THE removal of the then Dewan Rakyat speaker Mohamad Ariff Md Yusof to be replaced by Azhar Azizan Harun on July 13 last year was momentous and historic.
Ariff became the first sitting Malaysian speaker to be removed. According to parliamentary convention, a speaker’s position is typically made vacant in one of the following three circumstances – when Parliament is dissolved for a general election, when the speaker dies in office or when the speaker resigns.
But when then prime minister Muhyiddin Yassin submitted a motion to replace Ariff and his deputy Nga Kor Ming, none of the above existed.
Muhyiddin was reported to have submitted the motion on June 26 last year. Election reform watchdog Bersih did not take kindly to Muhyiddin’s motion and urged all MPs to vote against the motion.
“Bersih 2.0 staunchly opposes Muhyiddin’s motion to remove Ariff as the speaker and his deputy on the first day of the next parliamentary sitting on July 13.
“The other deputy speaker Mohd Rashid Hasnon, who is an MP aligned to Muhyiddin, is unaffected by the move. Such a motion to remove a speaker of the house mid-term is unprecedented in Malaysia as the position is usually only vacated when Parliament is dissolved, upon death or resignation,” Bersih said in a statement.
The opposition too rejected the motion.
It appeared that Ariff did not pass the motion to his deputy Rashid to decide on the motion on the ground of conflict of interest. As a matter of fact, as a speaker Ariff had accepted the motion because it was “regular” on its face.
“I look at the motion and I say it looks regular, so I accept it. I cannot say no, this is not politically correct. I refuse. I have no such powers,” he said.
Muhyiddin’s motion read as follows:
“Bahawa Dewan Rakyat ini mengambil ketetapan untuk Tuan Yang di-Pertua, Yang Berhormat Tan Sri Dato’ Mohamad Ariff bin Md Yusof mengosongkan jawatannya atas alasan terdapat pencalonan lain bagi jawatan Tuan Yang di-Pertua.”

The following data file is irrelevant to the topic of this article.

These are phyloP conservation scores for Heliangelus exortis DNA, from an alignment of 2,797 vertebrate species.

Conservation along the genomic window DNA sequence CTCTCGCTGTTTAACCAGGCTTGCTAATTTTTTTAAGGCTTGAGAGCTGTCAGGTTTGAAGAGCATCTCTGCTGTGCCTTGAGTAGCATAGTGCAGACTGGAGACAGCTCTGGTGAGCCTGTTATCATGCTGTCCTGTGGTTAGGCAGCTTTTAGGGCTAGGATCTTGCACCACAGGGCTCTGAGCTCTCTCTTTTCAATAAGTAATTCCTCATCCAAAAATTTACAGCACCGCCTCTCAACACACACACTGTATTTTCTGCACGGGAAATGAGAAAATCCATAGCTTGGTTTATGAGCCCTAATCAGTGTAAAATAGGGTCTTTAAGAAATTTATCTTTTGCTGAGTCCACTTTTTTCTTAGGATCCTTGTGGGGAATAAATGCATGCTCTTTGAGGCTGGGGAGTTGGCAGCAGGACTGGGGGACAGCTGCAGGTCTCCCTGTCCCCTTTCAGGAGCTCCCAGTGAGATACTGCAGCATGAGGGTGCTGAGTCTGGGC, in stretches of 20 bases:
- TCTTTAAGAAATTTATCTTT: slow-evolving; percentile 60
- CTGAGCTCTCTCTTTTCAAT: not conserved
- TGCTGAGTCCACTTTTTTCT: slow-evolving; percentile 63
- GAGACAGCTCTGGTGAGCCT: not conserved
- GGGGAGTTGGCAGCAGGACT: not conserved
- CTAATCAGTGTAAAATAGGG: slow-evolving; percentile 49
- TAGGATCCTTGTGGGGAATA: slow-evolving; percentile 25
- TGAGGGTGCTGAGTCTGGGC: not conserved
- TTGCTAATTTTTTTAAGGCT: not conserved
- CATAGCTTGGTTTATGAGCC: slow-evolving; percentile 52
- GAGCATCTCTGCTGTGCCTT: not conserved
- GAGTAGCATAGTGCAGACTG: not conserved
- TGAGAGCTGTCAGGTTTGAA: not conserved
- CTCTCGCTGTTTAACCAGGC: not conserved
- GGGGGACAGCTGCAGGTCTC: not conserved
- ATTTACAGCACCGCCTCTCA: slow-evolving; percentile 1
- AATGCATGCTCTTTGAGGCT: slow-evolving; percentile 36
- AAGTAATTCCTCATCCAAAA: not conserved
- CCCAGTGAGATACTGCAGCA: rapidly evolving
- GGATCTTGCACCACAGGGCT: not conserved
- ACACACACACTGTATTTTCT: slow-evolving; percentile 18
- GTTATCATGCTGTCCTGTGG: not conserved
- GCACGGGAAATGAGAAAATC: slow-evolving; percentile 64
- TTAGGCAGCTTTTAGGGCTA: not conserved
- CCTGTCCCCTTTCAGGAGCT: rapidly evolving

On July 13, 2020 the motion was approved, with 111 yays to 109 nays, with Rashid chairing the proceedings.
The above is a precedent that in order to remove a sitting speaker, a motion for the speaker to vacate his seat on the ground that there is another person for the post may be submitted to the speaker, who does not need to recuse himself from deciding whether the motion is regular or otherwise. But the speaker must recuse himself when the motion is brought before the Dewan Rakyat.
Of course, the motion must comply with the Dewan Rakyat Standing Orders, in particular Standing Order 27(3), which requires no fewer than 14 days’ notice “unless it is in the name of a minister, in which case seven days’ notice or, if Tuan Yang di-Pertua is satisfied upon representation to him by a minister that the public interest requires that a motion should be debated as soon as possible, one day’s notice shall be sufficient.”
It was on this ground, among others, that the motion to remove and replace Ariff was contended as valid being in accordance with the Standing Orders.
Accordingly, if a lawmaker wishes to remove and replace a sitting speaker, do like Muhyiddin did. – September 7, 2021.
* Hafiz Hassan reads The Malaysian Insight.
* This is the opinion of the writer or publication and does not necessarily represent the views of The Malaysian Insight.